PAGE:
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To Stand or Not to Stand...
Author(s): Janet Hoyler, BA, RDMS, RVT
ArticleOther contents by this Author

To Stand or Not to Stand...

by Janet Hoyler, BA, RDMS, RVT

As we learn to scan, some feel more comfortable sitting, while others prefer to stand.  Which is the better choice? The answer is not a straightforward one, as the preference is highly subjective, and includes factors that may not be immediately evident to the sonographer. Let me illustrate why in the following—

It was an exciting day—new exam tables showed up for our department and were those things fancy!  They had both a remote and foot switch to control the height and angle of the bed, sections that would drop away to get closer to the patient, and even arm attachments for those difficult upper extremity vascular studies. I was truly thrilled—that is, until I had to perform a transvaginal pelvic exam.  

Sure, the bed had stirrups, and its foot dropped as needed, but at full height, the bed didn't even reach my waist!  As a taller sonographer, at 5'10" (178 cm), I found myself at a very significant awkward lean, trying to find something to support my arm.  After a day working in the outpatient clinic doing one pelvic exam after another, my excitement for the new tables had turned into disgust. My back and neck were throbbing, not to mention my arm!  

My only option was to get used to scanning these exams while sitting. In my mind, when I think of sitting while performing an ultrasound exam, I picture someone sitting as they would in a regular chair with their knees at an approximately 90° bend.  Thank goodness, this doesn't have to be the case. Since I preferred to scan standing, I used an ergonomic chair at full height, which allowed me to mimic a standing position, at a lower level. Once I got used to scanning in this ‘assisted standing’ position, it slowly became my default for most exam types.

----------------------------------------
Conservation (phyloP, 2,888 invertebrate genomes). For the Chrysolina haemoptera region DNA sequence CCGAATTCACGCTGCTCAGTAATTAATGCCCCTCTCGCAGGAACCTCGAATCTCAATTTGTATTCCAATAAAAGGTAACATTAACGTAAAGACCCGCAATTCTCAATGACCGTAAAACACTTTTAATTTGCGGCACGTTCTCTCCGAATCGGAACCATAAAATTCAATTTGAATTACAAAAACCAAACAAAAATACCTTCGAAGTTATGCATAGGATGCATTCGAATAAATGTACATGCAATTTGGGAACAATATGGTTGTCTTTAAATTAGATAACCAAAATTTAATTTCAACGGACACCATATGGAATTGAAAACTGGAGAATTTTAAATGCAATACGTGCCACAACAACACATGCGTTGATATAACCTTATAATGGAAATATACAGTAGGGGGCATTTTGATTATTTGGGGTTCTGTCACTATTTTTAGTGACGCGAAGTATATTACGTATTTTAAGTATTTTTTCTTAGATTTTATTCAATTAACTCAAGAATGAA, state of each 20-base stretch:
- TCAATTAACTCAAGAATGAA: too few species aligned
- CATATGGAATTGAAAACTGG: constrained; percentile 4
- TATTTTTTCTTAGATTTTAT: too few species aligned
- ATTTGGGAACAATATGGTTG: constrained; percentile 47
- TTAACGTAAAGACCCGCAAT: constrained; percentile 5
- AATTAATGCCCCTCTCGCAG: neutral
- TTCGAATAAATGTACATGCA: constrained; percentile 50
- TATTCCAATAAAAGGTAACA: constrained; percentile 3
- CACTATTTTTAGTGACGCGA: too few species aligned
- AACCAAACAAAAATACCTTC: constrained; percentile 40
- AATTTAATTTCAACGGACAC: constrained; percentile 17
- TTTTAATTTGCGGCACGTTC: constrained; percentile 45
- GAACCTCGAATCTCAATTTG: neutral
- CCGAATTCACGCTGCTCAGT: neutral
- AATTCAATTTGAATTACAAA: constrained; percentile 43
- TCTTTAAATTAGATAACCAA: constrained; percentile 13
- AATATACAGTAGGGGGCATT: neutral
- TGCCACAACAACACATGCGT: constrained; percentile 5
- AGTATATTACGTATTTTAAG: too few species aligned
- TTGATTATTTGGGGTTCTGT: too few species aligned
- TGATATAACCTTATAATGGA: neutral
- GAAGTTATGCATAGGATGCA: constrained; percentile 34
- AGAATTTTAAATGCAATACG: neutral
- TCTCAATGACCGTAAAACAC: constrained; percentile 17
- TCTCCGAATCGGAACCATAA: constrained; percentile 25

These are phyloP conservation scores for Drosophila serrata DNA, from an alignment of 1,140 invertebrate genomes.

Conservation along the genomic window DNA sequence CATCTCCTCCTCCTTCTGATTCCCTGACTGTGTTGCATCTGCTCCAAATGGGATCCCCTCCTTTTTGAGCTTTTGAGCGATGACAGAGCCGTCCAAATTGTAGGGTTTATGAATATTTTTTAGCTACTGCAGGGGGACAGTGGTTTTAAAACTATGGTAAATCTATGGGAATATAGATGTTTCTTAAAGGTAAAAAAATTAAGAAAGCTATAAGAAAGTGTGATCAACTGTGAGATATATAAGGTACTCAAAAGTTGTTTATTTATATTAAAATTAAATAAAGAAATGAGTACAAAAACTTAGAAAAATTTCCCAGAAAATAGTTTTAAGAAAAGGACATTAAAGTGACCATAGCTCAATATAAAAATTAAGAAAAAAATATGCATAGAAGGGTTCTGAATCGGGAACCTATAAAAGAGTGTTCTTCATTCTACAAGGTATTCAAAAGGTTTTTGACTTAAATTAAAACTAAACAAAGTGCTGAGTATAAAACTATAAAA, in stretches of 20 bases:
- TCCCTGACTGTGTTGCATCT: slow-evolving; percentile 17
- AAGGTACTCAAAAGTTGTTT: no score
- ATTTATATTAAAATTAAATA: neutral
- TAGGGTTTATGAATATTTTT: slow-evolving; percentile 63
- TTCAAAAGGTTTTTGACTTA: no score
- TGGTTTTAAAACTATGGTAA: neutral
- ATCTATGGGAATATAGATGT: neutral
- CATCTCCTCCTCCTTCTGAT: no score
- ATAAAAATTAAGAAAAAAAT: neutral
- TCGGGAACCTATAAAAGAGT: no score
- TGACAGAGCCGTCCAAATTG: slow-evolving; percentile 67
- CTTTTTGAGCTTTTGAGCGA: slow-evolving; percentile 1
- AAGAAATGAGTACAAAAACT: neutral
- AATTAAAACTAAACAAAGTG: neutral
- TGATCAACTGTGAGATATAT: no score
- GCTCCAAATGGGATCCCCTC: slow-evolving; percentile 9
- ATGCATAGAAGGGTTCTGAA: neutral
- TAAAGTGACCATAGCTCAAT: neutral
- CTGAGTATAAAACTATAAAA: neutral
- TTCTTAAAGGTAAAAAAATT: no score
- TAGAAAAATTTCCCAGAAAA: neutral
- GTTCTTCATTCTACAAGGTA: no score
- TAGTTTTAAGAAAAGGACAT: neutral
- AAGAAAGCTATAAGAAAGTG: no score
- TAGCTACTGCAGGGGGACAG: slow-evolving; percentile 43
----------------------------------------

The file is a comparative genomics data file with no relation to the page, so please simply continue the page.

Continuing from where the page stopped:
Did you know that most ultrasound machines, at full height, are too short for sonographers that are taller than 5'8" (173 cm)? If you are a tall sonographer and have noticed back or neck pain after a day of exams using portable machines, this may be the reason why. These portable exams are ergonomically problematic for a number of reasons, including the following:

  • - We have no control over the other machinery present in the patient's room.
  • - There may or may not be an appropriate chair available for use in the room.
  • - Patient beds are significantly larger than stretchers and exam tables, naturally positioning our bodies and machines farther away from the patient.  

There is often no solution for these issues, and we as sonographers sometimes need to think creatively to safeguard ourselves from injury. Here are some tips to consider:

- Placing clean towels on the side of the patient bed may give you a place to lean or sit.  
- Rolling towels to use as arm supports can be an arm and shoulder-saver.  
- Learning to scan ambidextrously or upside down may allow you to position yourself around equipment instead of fighting with its location.
- Working with a partner may allow for one to scan and the other to run the machine and is a great learning experience for student sonographers!  

The SDMS has reported that repetitive stress injuries will impact 90% of sonographers during the length of their scanning career.  With this staggering statistic in mind, we as sonographers need to look out for our well-being. I will often share this statistic with other healthcare professionals who may initially believe that my request to reposition things in the patient’s room is exaggerated or excessive. The general impression of our profession is that we passively rub gel and a wand over the skin and see babies, yet the majority of people, including fellow healthcare professionals, do not realize how physically challenging our profession can be.  

Sonography is a passion.  Safeguard yourself, and politely educate others as to why we do what we do.

Please find comprehensive ergonomic information and statistics from the SDMS at the following website: